Some folks at Naval Air Warfare Center Weapons Division (NAWCWD), a.k.a. NAVAIR Weapons Division (China Lake, CA), are currently developing a "man-packable, shoulder-launched guided missile" system for U.S. infantry warfighters called SPIKE. The developmental system is essentially a low-cost, compact, and lightweight man-portable shoulder-fired fire-and-forget missile system that incorporates three separate guidance modes–inertial, laser, and imaging electro-optical–into its targeting system to lock onto the target and ensure kills against moving targets on the ground and in the air out to a range of approx. two miles.
DefenseReview found out about SPIKE at SHOT Show 2006 in February (2006). Steve Felix, one of the engineers on the project, was walking around the show for some reason, ran into a member of our team, and handed him the SPIKE fact sheet (pictured). When we subsequently interviewed Mr. Felix in March (2006), he informed us that the impetus for the project was to give our infantry warfighters an…
affordable, easily carried shoulder-fired guided fire-and-forget missile system that would allow them to take out the kinds of ground vehicles that terrorists/insurgents in Iraq are currently using (relatively fast-moving civilian cars and trucks), without breaking the bank, and without it being too heavy to carry. According to Felix, "up until now, people have only done guided weapons to kill tanks and bigger." He added, What we’re trying to do is bring guided missile technology down to the grunt on the ground. Turns out that a lot of targets, especially moving targets, are very hard to hit. And, so, we were gonna’ give ‘em a guided missile that let ‘em reach out and hit these guys that were giving them a problem, as stated in some of their fleet battle expleriments, and do it for a factor-of-ten less cost and a factor-of-five less weight. Guided missiles, historically, were too heavy and too explensive to be used in really large numbers. Whatever you give the infantry, it needs to be available in large numbers."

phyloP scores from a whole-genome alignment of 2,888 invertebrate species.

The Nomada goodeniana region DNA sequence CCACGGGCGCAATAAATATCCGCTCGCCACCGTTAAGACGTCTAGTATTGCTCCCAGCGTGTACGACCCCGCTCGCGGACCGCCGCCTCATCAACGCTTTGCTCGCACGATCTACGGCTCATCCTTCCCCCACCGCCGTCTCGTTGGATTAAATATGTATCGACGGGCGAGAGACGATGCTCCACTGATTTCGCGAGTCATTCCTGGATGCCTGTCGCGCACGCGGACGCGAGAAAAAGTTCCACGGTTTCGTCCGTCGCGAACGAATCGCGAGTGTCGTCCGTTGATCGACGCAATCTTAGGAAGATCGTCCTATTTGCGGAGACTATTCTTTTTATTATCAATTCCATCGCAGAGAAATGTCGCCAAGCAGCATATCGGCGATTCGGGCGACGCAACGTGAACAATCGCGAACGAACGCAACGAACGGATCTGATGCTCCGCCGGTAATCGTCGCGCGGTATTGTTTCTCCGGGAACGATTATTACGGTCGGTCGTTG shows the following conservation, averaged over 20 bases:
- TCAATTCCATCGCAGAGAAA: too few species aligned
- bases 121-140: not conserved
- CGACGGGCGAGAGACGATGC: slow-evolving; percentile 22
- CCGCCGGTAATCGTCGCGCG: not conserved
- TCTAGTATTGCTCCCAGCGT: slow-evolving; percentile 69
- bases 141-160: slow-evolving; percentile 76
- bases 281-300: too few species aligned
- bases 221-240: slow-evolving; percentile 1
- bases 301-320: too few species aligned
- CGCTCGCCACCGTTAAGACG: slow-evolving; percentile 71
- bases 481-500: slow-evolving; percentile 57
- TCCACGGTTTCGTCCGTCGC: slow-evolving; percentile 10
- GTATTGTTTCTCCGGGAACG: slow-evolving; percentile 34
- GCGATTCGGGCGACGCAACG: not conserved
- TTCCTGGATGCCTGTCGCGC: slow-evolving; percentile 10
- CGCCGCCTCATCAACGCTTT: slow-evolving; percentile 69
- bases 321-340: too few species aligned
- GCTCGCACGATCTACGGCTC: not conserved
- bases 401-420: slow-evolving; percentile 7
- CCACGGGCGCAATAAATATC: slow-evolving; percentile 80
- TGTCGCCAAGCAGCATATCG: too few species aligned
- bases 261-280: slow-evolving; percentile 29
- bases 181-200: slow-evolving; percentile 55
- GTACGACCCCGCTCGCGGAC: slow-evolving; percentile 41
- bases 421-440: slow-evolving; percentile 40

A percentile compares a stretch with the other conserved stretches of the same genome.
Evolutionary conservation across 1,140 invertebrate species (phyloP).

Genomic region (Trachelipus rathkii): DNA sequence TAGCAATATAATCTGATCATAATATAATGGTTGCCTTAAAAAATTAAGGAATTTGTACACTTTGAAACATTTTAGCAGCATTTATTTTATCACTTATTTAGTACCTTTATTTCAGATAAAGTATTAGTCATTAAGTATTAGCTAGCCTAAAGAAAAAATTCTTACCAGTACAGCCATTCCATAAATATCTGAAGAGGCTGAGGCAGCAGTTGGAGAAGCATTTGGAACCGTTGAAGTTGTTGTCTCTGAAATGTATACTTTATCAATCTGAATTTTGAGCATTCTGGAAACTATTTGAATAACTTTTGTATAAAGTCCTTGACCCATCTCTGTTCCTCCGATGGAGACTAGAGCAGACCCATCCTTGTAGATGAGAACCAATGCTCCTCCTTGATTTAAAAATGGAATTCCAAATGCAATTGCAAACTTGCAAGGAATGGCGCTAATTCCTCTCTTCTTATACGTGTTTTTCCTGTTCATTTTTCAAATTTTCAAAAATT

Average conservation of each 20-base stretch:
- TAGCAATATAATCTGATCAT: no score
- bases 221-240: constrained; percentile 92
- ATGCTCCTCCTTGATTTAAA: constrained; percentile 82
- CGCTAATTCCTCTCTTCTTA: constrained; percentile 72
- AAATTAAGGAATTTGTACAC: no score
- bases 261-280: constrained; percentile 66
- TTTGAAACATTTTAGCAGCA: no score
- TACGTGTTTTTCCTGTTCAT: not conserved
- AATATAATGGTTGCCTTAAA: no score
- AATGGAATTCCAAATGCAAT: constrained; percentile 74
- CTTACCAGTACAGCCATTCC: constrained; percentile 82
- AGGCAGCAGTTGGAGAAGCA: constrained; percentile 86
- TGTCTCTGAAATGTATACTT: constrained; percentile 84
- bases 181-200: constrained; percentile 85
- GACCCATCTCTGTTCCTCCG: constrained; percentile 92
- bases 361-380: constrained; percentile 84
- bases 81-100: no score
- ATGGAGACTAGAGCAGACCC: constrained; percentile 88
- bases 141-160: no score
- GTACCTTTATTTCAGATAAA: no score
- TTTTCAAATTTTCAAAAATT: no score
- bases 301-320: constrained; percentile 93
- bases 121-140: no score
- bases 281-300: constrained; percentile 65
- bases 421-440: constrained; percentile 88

That’s where SPIKE comes in. At at a projected cost of $10,000 per unit ($5K for the missile, $5K for the re-usable launcher), an OA weight of 10 lbs (missile + launcher), and is relatively compact. The $10K projected initial buy-in/per-unit cost and $5,000-per-shot cost means that the U.S. military should be able to afford/purchase the system in large numbers, especially since the $5K launcher is reusable. NAVAIR Weapons Division claims that because of its compact size and light weight, a Marine can carry three SPIKE systems in his backpack. While Felix acknowledges that "you still need the silver bullet [Javelin anti-armor weapon system, etc.] for the big boys", i.e. main battle tanks (MBT), he points out that those systems are overkill for the most common vehicle-born threats that our warfighters currently face in the battlespace. "Our [SPIKE team] point is that we should have something else so that you can do the same kind of thing against the vehicles that the terrorists have," Felix said. These vehicle-borne IEDs (Improvised Explosive Devices)/shooting platforms are "harder than all get-out to hit, ’cause they’re really bookin’. I mean, they’re not like military vehicles that drive 30 miles an hour. They’re doin’ 75 miles and hour. And they’re jinkin’, and they’re hard to hit. Well, you could use a Javelin on ‘em, but, ya’ know, they’ll bankrupt us if we keep shootin’ at those cars and trucks with Javelins," Felix added.